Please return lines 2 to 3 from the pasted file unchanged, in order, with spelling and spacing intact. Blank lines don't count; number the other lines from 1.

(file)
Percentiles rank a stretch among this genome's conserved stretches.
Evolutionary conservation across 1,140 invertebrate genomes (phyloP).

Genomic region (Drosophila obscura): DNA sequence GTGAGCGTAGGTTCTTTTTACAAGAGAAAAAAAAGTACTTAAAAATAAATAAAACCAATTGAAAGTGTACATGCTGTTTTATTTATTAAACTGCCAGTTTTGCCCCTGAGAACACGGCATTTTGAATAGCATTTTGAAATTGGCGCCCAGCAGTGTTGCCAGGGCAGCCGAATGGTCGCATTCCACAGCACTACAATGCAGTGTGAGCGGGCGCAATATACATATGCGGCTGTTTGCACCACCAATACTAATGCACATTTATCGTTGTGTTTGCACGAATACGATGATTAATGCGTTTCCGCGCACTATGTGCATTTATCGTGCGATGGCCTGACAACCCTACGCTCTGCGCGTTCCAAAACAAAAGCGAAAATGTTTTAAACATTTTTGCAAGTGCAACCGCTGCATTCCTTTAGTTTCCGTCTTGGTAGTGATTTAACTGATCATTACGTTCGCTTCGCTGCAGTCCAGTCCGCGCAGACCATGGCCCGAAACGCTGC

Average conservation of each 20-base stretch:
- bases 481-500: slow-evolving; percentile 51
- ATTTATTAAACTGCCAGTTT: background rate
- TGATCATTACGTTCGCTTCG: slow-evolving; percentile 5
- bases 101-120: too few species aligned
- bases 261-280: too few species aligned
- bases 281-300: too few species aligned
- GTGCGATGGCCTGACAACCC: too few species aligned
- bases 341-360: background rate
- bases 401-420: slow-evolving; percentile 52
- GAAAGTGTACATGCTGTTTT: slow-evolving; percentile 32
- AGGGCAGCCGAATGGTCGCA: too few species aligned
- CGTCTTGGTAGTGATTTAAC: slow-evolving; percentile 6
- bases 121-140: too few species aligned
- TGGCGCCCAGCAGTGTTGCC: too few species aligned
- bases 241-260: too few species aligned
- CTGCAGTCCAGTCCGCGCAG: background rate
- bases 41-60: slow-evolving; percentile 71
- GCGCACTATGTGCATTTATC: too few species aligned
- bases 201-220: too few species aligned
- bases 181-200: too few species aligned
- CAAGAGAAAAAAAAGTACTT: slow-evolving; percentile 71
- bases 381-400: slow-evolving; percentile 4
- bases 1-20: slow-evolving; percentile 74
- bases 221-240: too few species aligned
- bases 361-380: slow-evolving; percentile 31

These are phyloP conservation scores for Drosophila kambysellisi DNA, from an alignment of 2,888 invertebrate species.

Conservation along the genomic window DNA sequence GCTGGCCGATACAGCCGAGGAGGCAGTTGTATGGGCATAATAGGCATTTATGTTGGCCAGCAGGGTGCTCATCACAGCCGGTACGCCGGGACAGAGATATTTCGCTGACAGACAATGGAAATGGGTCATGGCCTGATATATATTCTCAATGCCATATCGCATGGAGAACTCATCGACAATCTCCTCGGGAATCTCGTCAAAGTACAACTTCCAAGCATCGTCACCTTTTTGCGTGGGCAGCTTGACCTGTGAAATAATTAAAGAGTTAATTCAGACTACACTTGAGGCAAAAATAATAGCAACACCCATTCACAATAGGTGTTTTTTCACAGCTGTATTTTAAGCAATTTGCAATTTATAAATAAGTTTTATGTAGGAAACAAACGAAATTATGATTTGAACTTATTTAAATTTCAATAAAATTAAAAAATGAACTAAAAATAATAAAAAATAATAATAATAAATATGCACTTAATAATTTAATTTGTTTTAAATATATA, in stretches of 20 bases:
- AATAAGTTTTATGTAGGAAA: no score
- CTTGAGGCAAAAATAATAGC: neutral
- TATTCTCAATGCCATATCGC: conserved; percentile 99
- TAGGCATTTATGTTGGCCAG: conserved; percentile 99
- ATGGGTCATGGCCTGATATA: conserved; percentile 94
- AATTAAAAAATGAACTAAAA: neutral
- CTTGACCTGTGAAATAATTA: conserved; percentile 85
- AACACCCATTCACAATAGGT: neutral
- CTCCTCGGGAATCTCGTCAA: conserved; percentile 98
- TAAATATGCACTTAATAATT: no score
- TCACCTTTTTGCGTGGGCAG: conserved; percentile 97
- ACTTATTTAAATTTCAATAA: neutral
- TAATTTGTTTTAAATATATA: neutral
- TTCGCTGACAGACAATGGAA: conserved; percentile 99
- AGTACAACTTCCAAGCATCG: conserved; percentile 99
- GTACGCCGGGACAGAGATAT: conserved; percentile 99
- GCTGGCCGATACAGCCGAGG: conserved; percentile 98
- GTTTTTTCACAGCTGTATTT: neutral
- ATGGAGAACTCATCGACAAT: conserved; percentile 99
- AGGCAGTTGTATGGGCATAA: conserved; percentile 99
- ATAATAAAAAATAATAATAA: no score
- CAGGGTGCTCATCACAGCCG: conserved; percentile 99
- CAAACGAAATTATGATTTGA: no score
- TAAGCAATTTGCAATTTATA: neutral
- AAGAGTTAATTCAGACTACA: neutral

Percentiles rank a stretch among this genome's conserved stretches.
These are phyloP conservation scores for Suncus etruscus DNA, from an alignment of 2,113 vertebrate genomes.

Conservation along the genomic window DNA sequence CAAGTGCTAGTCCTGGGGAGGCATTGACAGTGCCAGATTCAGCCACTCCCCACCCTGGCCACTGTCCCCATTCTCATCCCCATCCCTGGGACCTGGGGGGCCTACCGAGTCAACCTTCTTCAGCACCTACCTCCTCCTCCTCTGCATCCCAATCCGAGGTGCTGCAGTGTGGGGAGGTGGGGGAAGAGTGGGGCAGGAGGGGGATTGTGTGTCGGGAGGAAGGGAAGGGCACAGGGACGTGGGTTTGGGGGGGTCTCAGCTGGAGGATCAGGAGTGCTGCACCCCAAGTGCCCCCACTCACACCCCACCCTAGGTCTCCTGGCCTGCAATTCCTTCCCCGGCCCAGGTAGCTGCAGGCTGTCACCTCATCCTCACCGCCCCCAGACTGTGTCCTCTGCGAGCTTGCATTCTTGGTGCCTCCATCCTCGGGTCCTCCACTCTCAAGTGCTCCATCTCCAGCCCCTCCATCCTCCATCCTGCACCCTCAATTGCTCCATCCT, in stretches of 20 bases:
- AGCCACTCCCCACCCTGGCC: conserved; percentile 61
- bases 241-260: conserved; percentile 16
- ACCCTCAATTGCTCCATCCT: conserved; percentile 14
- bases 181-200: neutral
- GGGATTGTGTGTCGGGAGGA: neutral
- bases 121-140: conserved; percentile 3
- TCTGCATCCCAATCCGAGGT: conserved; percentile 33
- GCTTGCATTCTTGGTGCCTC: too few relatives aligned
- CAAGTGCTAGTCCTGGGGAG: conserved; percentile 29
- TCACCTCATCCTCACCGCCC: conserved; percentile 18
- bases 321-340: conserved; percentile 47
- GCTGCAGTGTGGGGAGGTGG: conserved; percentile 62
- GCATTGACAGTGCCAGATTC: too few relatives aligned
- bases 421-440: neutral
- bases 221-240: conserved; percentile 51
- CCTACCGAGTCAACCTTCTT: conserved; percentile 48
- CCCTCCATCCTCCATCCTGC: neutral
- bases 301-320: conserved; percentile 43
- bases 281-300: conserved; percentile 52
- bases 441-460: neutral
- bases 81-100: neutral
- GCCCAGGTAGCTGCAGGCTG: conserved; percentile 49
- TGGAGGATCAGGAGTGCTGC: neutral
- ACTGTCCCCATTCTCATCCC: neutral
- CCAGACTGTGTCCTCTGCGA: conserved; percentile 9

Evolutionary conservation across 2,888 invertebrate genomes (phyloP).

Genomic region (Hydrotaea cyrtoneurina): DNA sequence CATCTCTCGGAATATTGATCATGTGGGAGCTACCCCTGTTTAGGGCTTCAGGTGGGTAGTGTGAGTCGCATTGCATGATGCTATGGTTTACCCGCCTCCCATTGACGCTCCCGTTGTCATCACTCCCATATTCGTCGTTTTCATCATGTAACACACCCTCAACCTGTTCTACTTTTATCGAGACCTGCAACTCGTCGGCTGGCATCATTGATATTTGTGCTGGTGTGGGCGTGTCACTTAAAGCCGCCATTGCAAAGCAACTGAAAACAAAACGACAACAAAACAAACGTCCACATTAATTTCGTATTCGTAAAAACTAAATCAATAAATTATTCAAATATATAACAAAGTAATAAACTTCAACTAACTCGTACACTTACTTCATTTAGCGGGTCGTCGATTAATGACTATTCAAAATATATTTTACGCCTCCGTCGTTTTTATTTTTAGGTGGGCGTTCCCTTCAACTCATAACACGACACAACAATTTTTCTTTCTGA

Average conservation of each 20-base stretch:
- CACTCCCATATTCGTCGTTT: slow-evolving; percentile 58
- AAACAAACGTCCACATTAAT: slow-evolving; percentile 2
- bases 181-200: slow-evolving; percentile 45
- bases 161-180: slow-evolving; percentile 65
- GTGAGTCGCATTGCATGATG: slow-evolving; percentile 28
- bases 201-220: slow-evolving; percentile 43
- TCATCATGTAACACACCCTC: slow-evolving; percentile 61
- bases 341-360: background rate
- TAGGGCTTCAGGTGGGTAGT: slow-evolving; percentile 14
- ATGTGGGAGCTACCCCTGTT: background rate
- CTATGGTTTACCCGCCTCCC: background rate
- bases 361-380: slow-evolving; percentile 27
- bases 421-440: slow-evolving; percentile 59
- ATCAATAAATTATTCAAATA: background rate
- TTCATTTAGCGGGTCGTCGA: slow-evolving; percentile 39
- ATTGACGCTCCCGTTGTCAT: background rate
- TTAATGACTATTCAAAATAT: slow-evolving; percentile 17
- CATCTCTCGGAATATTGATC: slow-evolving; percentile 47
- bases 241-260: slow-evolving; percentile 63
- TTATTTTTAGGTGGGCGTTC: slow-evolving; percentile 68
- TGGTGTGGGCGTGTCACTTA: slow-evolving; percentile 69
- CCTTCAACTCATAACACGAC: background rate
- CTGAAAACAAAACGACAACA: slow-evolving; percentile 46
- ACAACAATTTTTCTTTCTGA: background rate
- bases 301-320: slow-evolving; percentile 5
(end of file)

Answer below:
Evolutionary conservation across 1,140 invertebrate genomes (phyloP).

Genomic region (Drosophila obscura): DNA sequence GTGAGCGTAGGTTCTTTTTACAAGAGAAAAAAAAGTACTTAAAAATAAATAAAACCAATTGAAAGTGTACATGCTGTTTTATTTATTAAACTGCCAGTTTTGCCCCTGAGAACACGGCATTTTGAATAGCATTTTGAAATTGGCGCCCAGCAGTGTTGCCAGGGCAGCCGAATGGTCGCATTCCACAGCACTACAATGCAGTGTGAGCGGGCGCAATATACATATGCGGCTGTTTGCACCACCAATACTAATGCACATTTATCGTTGTGTTTGCACGAATACGATGATTAATGCGTTTCCGCGCACTATGTGCATTTATCGTGCGATGGCCTGACAACCCTACGCTCTGCGCGTTCCAAAACAAAAGCGAAAATGTTTTAAACATTTTTGCAAGTGCAACCGCTGCATTCCTTTAGTTTCCGTCTTGGTAGTGATTTAACTGATCATTACGTTCGCTTCGCTGCAGTCCAGTCCGCGCAGACCATGGCCCGAAACGCTGC